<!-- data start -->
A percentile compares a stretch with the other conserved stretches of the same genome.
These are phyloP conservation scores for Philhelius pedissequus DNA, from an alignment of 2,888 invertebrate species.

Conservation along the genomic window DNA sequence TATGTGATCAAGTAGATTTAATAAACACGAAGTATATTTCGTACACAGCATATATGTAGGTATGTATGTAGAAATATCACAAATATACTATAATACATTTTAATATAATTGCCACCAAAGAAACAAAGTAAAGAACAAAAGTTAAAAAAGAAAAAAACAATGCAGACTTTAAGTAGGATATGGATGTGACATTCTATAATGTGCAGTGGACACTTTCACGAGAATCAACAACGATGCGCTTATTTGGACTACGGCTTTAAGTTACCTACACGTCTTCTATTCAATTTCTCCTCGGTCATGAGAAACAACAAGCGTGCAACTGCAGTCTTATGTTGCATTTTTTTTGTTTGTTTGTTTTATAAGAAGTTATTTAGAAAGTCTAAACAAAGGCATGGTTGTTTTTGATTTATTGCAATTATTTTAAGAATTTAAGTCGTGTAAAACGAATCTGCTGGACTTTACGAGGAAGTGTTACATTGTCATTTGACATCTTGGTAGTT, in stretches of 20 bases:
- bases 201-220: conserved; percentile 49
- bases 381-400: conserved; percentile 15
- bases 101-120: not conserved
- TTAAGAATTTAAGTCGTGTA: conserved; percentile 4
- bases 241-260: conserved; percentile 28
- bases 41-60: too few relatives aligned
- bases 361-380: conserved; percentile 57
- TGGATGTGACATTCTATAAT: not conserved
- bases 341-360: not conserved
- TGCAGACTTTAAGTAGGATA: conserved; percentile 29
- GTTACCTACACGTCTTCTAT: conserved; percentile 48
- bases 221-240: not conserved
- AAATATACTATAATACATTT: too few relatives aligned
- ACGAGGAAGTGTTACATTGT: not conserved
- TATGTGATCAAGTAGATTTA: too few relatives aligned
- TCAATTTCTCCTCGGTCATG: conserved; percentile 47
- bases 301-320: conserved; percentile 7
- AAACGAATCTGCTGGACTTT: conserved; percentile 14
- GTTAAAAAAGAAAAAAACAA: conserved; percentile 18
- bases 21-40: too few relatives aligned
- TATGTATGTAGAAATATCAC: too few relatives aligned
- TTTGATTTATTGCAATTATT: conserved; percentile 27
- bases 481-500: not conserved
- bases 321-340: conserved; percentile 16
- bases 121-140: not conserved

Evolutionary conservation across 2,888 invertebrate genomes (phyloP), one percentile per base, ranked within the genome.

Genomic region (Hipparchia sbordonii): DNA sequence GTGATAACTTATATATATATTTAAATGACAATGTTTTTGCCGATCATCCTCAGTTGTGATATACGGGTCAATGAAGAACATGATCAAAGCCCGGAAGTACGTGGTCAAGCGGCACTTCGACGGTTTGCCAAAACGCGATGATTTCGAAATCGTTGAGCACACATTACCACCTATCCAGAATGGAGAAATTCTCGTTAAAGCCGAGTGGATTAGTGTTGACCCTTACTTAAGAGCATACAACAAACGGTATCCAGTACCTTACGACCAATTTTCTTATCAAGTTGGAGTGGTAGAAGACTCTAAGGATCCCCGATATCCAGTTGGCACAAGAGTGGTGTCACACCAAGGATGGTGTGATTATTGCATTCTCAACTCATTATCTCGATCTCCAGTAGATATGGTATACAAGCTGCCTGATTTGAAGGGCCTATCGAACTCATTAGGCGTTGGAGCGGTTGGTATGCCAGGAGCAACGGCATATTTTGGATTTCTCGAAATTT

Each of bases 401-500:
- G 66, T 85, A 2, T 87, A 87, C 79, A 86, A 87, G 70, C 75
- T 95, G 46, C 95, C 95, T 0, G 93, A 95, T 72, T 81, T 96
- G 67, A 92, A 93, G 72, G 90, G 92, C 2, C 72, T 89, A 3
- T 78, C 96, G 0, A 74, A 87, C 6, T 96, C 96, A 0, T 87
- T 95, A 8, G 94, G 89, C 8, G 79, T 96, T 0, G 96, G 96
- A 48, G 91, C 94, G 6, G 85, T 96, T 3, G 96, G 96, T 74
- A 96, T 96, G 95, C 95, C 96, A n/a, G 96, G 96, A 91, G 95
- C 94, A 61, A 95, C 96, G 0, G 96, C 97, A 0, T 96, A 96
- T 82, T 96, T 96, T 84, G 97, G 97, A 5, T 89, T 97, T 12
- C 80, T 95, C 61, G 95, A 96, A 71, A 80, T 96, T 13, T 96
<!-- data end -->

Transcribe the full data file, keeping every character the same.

A percentile compares a stretch with the other conserved stretches of the same genome.
These are phyloP conservation scores for Philhelius pedissequus DNA, from an alignment of 2,888 invertebrate species.

Conservation along the genomic window DNA sequence TATGTGATCAAGTAGATTTAATAAACACGAAGTATATTTCGTACACAGCATATATGTAGGTATGTATGTAGAAATATCACAAATATACTATAATACATTTTAATATAATTGCCACCAAAGAAACAAAGTAAAGAACAAAAGTTAAAAAAGAAAAAAACAATGCAGACTTTAAGTAGGATATGGATGTGACATTCTATAATGTGCAGTGGACACTTTCACGAGAATCAACAACGATGCGCTTATTTGGACTACGGCTTTAAGTTACCTACACGTCTTCTATTCAATTTCTCCTCGGTCATGAGAAACAACAAGCGTGCAACTGCAGTCTTATGTTGCATTTTTTTTGTTTGTTTGTTTTATAAGAAGTTATTTAGAAAGTCTAAACAAAGGCATGGTTGTTTTTGATTTATTGCAATTATTTTAAGAATTTAAGTCGTGTAAAACGAATCTGCTGGACTTTACGAGGAAGTGTTACATTGTCATTTGACATCTTGGTAGTT, in stretches of 20 bases:
- bases 201-220: conserved; percentile 49
- bases 381-400: conserved; percentile 15
- bases 101-120: not conserved
- TTAAGAATTTAAGTCGTGTA: conserved; percentile 4
- bases 241-260: conserved; percentile 28
- bases 41-60: too few relatives aligned
- bases 361-380: conserved; percentile 57
- TGGATGTGACATTCTATAAT: not conserved
- bases 341-360: not conserved
- TGCAGACTTTAAGTAGGATA: conserved; percentile 29
- GTTACCTACACGTCTTCTAT: conserved; percentile 48
- bases 221-240: not conserved
- AAATATACTATAATACATTT: too few relatives aligned
- ACGAGGAAGTGTTACATTGT: not conserved
- TATGTGATCAAGTAGATTTA: too few relatives aligned
- TCAATTTCTCCTCGGTCATG: conserved; percentile 47
- bases 301-320: conserved; percentile 7
- AAACGAATCTGCTGGACTTT: conserved; percentile 14
- GTTAAAAAAGAAAAAAACAA: conserved; percentile 18
- bases 21-40: too few relatives aligned
- TATGTATGTAGAAATATCAC: too few relatives aligned
- TTTGATTTATTGCAATTATT: conserved; percentile 27
- bases 481-500: not conserved
- bases 321-340: conserved; percentile 16
- bases 121-140: not conserved

Evolutionary conservation across 2,888 invertebrate genomes (phyloP), one percentile per base, ranked within the genome.

Genomic region (Hipparchia sbordonii): DNA sequence GTGATAACTTATATATATATTTAAATGACAATGTTTTTGCCGATCATCCTCAGTTGTGATATACGGGTCAATGAAGAACATGATCAAAGCCCGGAAGTACGTGGTCAAGCGGCACTTCGACGGTTTGCCAAAACGCGATGATTTCGAAATCGTTGAGCACACATTACCACCTATCCAGAATGGAGAAATTCTCGTTAAAGCCGAGTGGATTAGTGTTGACCCTTACTTAAGAGCATACAACAAACGGTATCCAGTACCTTACGACCAATTTTCTTATCAAGTTGGAGTGGTAGAAGACTCTAAGGATCCCCGATATCCAGTTGGCACAAGAGTGGTGTCACACCAAGGATGGTGTGATTATTGCATTCTCAACTCATTATCTCGATCTCCAGTAGATATGGTATACAAGCTGCCTGATTTGAAGGGCCTATCGAACTCATTAGGCGTTGGAGCGGTTGGTATGCCAGGAGCAACGGCATATTTTGGATTTCTCGAAATTT

Each of bases 401-500:
- G 66, T 85, A 2, T 87, A 87, C 79, A 86, A 87, G 70, C 75
- T 95, G 46, C 95, C 95, T 0, G 93, A 95, T 72, T 81, T 96
- G 67, A 92, A 93, G 72, G 90, G 92, C 2, C 72, T 89, A 3
- T 78, C 96, G 0, A 74, A 87, C 6, T 96, C 96, A 0, T 87
- T 95, A 8, G 94, G 89, C 8, G 79, T 96, T 0, G 96, G 96
- A 48, G 91, C 94, G 6, G 85, T 96, T 3, G 96, G 96, T 74
- A 96, T 96, G 95, C 95, C 96, A n/a, G 96, G 96, A 91, G 95
- C 94, A 61, A 95, C 96, G 0, G 96, C 97, A 0, T 96, A 96
- T 82, T 96, T 96, T 84, G 97, G 97, A 5, T 89, T 97, T 12
- C 80, T 95, C 61, G 95, A 96, A 71, A 80, T 96, T 13, T 96